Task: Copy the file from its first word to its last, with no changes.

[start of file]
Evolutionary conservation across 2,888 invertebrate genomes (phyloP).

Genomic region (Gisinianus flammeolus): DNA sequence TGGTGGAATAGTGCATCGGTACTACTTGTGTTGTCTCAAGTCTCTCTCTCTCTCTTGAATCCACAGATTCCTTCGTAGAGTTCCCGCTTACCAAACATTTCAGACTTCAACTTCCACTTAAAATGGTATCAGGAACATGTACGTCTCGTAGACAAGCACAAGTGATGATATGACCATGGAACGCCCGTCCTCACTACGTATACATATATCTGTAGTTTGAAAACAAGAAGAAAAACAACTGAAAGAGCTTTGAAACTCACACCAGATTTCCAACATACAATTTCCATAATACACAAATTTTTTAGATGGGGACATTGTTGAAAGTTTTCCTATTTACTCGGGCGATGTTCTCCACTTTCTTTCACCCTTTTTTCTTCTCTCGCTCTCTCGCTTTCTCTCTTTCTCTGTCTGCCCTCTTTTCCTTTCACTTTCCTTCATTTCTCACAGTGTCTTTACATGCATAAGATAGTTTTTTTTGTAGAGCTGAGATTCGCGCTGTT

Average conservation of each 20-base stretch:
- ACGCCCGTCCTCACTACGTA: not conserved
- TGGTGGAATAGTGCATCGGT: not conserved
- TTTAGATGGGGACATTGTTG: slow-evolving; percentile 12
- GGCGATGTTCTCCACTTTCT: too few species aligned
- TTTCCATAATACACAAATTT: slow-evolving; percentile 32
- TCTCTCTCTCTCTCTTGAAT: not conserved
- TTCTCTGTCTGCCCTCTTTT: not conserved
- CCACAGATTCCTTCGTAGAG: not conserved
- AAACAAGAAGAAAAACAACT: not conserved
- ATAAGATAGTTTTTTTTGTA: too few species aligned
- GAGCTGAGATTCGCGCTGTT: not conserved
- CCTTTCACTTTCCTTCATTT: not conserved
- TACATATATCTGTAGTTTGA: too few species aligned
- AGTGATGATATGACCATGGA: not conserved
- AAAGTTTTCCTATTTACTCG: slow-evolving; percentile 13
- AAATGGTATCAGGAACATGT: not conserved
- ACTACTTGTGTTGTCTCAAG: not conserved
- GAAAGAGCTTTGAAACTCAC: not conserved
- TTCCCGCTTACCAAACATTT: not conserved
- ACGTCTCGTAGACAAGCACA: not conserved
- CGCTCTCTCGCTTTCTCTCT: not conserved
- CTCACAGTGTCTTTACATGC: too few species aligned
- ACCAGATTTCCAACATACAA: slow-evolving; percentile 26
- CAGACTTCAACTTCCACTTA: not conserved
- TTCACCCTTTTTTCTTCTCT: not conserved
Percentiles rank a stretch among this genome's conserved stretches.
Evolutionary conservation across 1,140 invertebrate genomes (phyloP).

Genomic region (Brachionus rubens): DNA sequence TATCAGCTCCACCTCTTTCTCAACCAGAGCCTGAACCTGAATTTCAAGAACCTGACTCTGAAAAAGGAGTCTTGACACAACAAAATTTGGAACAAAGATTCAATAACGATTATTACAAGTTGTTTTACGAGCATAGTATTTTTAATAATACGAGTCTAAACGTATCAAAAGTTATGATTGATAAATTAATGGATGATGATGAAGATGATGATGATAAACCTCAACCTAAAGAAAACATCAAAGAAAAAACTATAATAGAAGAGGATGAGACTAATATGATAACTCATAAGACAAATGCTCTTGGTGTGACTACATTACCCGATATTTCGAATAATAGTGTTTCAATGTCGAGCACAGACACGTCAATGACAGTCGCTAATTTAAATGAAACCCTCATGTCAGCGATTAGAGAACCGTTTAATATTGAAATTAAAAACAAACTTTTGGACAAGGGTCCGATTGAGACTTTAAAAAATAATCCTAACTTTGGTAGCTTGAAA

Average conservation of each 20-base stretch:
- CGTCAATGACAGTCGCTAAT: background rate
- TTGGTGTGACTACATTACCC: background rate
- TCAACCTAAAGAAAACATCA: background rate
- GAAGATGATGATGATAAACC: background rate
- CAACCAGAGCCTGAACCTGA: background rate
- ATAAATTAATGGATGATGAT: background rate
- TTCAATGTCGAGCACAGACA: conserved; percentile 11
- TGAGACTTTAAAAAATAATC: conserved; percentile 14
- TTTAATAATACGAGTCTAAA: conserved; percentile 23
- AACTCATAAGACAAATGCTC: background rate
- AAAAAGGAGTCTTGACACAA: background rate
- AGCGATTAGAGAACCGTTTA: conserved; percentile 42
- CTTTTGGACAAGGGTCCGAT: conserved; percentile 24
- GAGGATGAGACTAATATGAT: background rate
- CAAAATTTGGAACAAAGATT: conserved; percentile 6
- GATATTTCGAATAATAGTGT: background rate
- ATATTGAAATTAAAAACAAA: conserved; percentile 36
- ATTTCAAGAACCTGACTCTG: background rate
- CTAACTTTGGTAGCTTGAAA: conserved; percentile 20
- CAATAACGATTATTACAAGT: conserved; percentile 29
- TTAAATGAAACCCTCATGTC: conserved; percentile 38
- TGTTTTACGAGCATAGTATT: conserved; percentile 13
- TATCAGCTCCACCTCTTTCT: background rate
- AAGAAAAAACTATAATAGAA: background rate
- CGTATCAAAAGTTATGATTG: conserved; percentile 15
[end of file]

Evolutionary conservation across 2,888 invertebrate genomes (phyloP).

Genomic region (Gisinianus flammeolus): DNA sequence TGGTGGAATAGTGCATCGGTACTACTTGTGTTGTCTCAAGTCTCTCTCTCTCTCTTGAATCCACAGATTCCTTCGTAGAGTTCCCGCTTACCAAACATTTCAGACTTCAACTTCCACTTAAAATGGTATCAGGAACATGTACGTCTCGTAGACAAGCACAAGTGATGATATGACCATGGAACGCCCGTCCTCACTACGTATACATATATCTGTAGTTTGAAAACAAGAAGAAAAACAACTGAAAGAGCTTTGAAACTCACACCAGATTTCCAACATACAATTTCCATAATACACAAATTTTTTAGATGGGGACATTGTTGAAAGTTTTCCTATTTACTCGGGCGATGTTCTCCACTTTCTTTCACCCTTTTTTCTTCTCTCGCTCTCTCGCTTTCTCTCTTTCTCTGTCTGCCCTCTTTTCCTTTCACTTTCCTTCATTTCTCACAGTGTCTTTACATGCATAAGATAGTTTTTTTTGTAGAGCTGAGATTCGCGCTGTT

Average conservation of each 20-base stretch:
- ACGCCCGTCCTCACTACGTA: not conserved
- TGGTGGAATAGTGCATCGGT: not conserved
- TTTAGATGGGGACATTGTTG: slow-evolving; percentile 12
- GGCGATGTTCTCCACTTTCT: too few species aligned
- TTTCCATAATACACAAATTT: slow-evolving; percentile 32
- TCTCTCTCTCTCTCTTGAAT: not conserved
- TTCTCTGTCTGCCCTCTTTT: not conserved
- CCACAGATTCCTTCGTAGAG: not conserved
- AAACAAGAAGAAAAACAACT: not conserved
- ATAAGATAGTTTTTTTTGTA: too few species aligned
- GAGCTGAGATTCGCGCTGTT: not conserved
- CCTTTCACTTTCCTTCATTT: not conserved
- TACATATATCTGTAGTTTGA: too few species aligned
- AGTGATGATATGACCATGGA: not conserved
- AAAGTTTTCCTATTTACTCG: slow-evolving; percentile 13
- AAATGGTATCAGGAACATGT: not conserved
- ACTACTTGTGTTGTCTCAAG: not conserved
- GAAAGAGCTTTGAAACTCAC: not conserved
- TTCCCGCTTACCAAACATTT: not conserved
- ACGTCTCGTAGACAAGCACA: not conserved
- CGCTCTCTCGCTTTCTCTCT: not conserved
- CTCACAGTGTCTTTACATGC: too few species aligned
- ACCAGATTTCCAACATACAA: slow-evolving; percentile 26
- CAGACTTCAACTTCCACTTA: not conserved
- TTCACCCTTTTTTCTTCTCT: not conserved
Percentiles rank a stretch among this genome's conserved stretches.
Evolutionary conservation across 1,140 invertebrate genomes (phyloP).

Genomic region (Brachionus rubens): DNA sequence TATCAGCTCCACCTCTTTCTCAACCAGAGCCTGAACCTGAATTTCAAGAACCTGACTCTGAAAAAGGAGTCTTGACACAACAAAATTTGGAACAAAGATTCAATAACGATTATTACAAGTTGTTTTACGAGCATAGTATTTTTAATAATACGAGTCTAAACGTATCAAAAGTTATGATTGATAAATTAATGGATGATGATGAAGATGATGATGATAAACCTCAACCTAAAGAAAACATCAAAGAAAAAACTATAATAGAAGAGGATGAGACTAATATGATAACTCATAAGACAAATGCTCTTGGTGTGACTACATTACCCGATATTTCGAATAATAGTGTTTCAATGTCGAGCACAGACACGTCAATGACAGTCGCTAATTTAAATGAAACCCTCATGTCAGCGATTAGAGAACCGTTTAATATTGAAATTAAAAACAAACTTTTGGACAAGGGTCCGATTGAGACTTTAAAAAATAATCCTAACTTTGGTAGCTTGAAA

Average conservation of each 20-base stretch:
- CGTCAATGACAGTCGCTAAT: background rate
- TTGGTGTGACTACATTACCC: background rate
- TCAACCTAAAGAAAACATCA: background rate
- GAAGATGATGATGATAAACC: background rate
- CAACCAGAGCCTGAACCTGA: background rate
- ATAAATTAATGGATGATGAT: background rate
- TTCAATGTCGAGCACAGACA: conserved; percentile 11
- TGAGACTTTAAAAAATAATC: conserved; percentile 14
- TTTAATAATACGAGTCTAAA: conserved; percentile 23
- AACTCATAAGACAAATGCTC: background rate
- AAAAAGGAGTCTTGACACAA: background rate
- AGCGATTAGAGAACCGTTTA: conserved; percentile 42
- CTTTTGGACAAGGGTCCGAT: conserved; percentile 24
- GAGGATGAGACTAATATGAT: background rate
- CAAAATTTGGAACAAAGATT: conserved; percentile 6
- GATATTTCGAATAATAGTGT: background rate
- ATATTGAAATTAAAAACAAA: conserved; percentile 36
- ATTTCAAGAACCTGACTCTG: background rate
- CTAACTTTGGTAGCTTGAAA: conserved; percentile 20
- CAATAACGATTATTACAAGT: conserved; percentile 29
- TTAAATGAAACCCTCATGTC: conserved; percentile 38
- TGTTTTACGAGCATAGTATT: conserved; percentile 13
- TATCAGCTCCACCTCTTTCT: background rate
- AAGAAAAAACTATAATAGAA: background rate
- CGTATCAAAAGTTATGATTG: conserved; percentile 15